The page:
A Handy Guide to Giving and Receiving Constructive Criticism

January 18, 2018

Giving and receiving criticism can often be awkward and tricky. Simon shares his tips on how to handle it properly!

By Simon Underwood

3 Perspectives to consider

  • You’re at your wits end, you’ve explained how to do this basic task to your employee and they don’t get it, you may want to shout and scream at them or have a bitch to another colleague, but you know deep down neither is the correct way forward.
  • On the flip side; you get that sinking feeling in your stomach you know you’ve made an error and it’s plain for everyone to see you feel a combination of annoyance with yourself and embarrassment that you’ve dropped the ball on this one.
  • Then there’s the member of the team who is generally a good all-rounder, a steady Eddie, they get on with their role with little fuss. However, there is something they do or don’t do that rubs the rest of the team up the wrong way and they are totally oblivious to it. How are you going to raise this issue with them, knowing that they will be shocked and possibly offended at your feedback.

Giving Feedback

Constructive feedback is needed when:

  • Someone asks for an opinion on how they’re doing.
  • Unresolved problems persist.
  • Errors occur again and again.
  • Employee performance does not meet expectations.
  • The work habits of peers disturb you.

Tips on the type of language to use:

  • Focus on description not judgement.
  • Focus on observation rather than inference.
  • Describe the behaviour rather than the person.
  • Provide a balance of positive and negative feedback
  • Be aware of feedback overload.
  • Address no more that 2/3 feedback points.

6 Step feedback method:

  1. State the purpose of the feedback.
  2. Describe specifically what you have observed.
  3. Describe your reactions – explain the consequences of another person’s behaviour.
  4. Give the employee an opportunity to respond- remain silent and meet the other persons eye, indicating that you are waiting for the answer, asked open ended questions (what do you think, what’s your view, tell me your thoughts?)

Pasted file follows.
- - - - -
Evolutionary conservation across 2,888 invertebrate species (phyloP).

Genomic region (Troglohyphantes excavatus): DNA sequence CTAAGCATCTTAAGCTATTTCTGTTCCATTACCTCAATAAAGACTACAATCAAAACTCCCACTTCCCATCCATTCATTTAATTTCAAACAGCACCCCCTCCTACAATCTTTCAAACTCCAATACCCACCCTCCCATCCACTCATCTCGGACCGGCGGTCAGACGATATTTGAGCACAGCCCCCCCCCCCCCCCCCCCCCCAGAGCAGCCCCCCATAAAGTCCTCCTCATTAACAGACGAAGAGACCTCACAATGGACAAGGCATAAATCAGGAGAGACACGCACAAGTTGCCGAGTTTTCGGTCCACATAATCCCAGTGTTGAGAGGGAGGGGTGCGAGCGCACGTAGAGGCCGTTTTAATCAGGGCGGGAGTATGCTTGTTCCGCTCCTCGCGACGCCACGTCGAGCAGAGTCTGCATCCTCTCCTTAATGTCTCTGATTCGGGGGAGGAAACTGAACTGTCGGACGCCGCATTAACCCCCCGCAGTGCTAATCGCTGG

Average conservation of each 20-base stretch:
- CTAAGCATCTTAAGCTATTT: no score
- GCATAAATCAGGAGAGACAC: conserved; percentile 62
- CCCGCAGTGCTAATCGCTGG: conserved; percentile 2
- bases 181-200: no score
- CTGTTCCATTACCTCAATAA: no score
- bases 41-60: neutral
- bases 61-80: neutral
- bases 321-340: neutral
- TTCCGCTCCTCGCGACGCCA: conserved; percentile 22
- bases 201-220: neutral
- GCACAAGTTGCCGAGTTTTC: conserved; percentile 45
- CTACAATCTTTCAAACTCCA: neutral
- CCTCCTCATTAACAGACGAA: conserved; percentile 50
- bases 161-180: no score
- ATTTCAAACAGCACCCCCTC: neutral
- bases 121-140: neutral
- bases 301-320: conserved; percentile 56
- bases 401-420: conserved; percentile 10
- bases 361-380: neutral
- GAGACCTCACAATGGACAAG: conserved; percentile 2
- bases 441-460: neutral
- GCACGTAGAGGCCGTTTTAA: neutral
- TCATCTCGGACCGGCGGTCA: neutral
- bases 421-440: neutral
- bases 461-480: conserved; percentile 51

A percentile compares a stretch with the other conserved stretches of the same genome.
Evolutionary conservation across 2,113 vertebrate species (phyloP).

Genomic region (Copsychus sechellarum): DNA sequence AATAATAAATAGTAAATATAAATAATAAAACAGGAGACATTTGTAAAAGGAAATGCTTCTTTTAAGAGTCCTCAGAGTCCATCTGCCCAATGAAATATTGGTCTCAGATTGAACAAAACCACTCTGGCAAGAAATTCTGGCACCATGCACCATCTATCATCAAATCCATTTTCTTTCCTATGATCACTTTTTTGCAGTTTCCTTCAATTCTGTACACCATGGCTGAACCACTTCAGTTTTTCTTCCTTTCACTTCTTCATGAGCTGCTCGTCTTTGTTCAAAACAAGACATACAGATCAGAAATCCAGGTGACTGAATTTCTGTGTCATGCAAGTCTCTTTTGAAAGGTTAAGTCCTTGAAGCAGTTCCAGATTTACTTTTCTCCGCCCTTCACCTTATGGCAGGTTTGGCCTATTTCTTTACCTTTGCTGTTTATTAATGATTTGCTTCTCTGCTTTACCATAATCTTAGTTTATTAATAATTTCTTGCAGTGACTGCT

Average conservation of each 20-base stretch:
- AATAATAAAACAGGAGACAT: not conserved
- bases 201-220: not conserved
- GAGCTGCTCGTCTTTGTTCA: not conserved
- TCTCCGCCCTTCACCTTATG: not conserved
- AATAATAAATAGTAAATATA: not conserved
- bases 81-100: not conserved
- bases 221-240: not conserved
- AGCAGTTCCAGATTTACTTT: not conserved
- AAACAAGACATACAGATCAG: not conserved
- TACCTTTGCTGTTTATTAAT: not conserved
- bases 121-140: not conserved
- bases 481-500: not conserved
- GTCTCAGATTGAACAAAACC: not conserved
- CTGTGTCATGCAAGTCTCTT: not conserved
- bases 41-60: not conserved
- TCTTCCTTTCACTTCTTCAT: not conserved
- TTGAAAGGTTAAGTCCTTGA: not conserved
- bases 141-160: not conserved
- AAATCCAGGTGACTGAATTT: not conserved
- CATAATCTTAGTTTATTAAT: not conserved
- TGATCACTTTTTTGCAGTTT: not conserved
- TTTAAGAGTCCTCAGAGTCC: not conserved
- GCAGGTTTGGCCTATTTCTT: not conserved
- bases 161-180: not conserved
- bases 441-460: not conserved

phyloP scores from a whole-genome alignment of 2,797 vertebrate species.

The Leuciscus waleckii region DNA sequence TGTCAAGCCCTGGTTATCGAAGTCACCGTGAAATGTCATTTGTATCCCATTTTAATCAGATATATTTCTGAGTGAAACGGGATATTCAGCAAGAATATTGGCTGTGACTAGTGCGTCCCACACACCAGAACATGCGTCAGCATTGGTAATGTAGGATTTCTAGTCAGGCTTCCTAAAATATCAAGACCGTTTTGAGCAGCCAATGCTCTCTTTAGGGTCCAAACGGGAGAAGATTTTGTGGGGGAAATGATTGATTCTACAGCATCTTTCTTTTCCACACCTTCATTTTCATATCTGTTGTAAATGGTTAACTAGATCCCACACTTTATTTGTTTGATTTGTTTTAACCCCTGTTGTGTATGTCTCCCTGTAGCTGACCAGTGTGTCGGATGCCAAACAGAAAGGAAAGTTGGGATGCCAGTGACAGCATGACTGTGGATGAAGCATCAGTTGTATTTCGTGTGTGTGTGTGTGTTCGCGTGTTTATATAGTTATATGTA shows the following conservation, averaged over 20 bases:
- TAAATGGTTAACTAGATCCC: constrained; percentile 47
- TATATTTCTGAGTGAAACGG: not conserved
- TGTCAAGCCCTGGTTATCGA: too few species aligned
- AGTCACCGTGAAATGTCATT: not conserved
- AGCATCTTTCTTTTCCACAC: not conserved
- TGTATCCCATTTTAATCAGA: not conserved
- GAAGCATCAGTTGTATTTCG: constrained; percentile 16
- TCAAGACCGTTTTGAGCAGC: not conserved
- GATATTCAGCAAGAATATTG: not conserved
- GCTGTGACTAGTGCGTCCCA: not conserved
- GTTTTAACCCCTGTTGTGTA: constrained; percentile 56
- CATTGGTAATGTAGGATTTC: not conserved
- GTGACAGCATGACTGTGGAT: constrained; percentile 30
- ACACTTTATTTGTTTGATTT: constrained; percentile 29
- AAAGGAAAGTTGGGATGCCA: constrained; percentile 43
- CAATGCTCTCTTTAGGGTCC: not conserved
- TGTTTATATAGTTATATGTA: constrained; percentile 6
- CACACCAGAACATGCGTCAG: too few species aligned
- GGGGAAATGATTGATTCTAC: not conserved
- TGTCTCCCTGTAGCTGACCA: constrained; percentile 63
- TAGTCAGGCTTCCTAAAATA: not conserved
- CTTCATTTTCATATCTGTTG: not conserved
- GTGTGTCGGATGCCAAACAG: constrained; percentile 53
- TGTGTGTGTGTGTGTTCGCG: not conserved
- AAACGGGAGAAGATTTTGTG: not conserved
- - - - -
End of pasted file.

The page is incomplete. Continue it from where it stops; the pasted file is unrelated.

5. Offer specific suggestions to fix the problem – do you need more time, resources or training?
  6. Summarise and express your support.

Other methods of feedback

The S**t Sandwich:

Whilst commonly used as an effective method of feedback, some things to consider are:

  1. Ensure the negative is specifically highlighted and a method of resolution is agreed.
  2. The positives are not amplified to an extent that the recipient leaves thinking the meeting was about their positives.
  3. The method is used so frequently that the recipients can smell the s**t a mile off and know, despite the praise, exactly what’s really coming! “You’re a really great and valued employee…”, “Uh-oh, what have I done?”.

One Size Fits All:

Driven by the manager’s need to get the issue off their chest as opposed to helping the individual improve. Studies show that the best way to tailor feedback for each individual is to be encouraging and positive with novices to help them gain confidence and more critical and negative with experts so they can perfect their role.

Receiving feedback

  • Try to de-personalise the feedback: Be open and show a willingness to change and be ready to ask for help with that.
  • Stop fighting the facts: Don’t push back against reality, understand the lesson at hand and respond in a helpful way.
  • Focus on yourself: Focus on what you can do to make the situation better.
  • Re-frame the situation: Identify positives from the setback, see them as ‘growing pains’.
  • Drive for results and learning: Focus on results over you need to be right, take accountability for the situation, account for your actions and thoughts that led to the current results.
  • Take responsibility: Learn the lesson and know what to do in the future, learn to accept negative feedback as helpful not hurtful and adjust your reaction accordingly.


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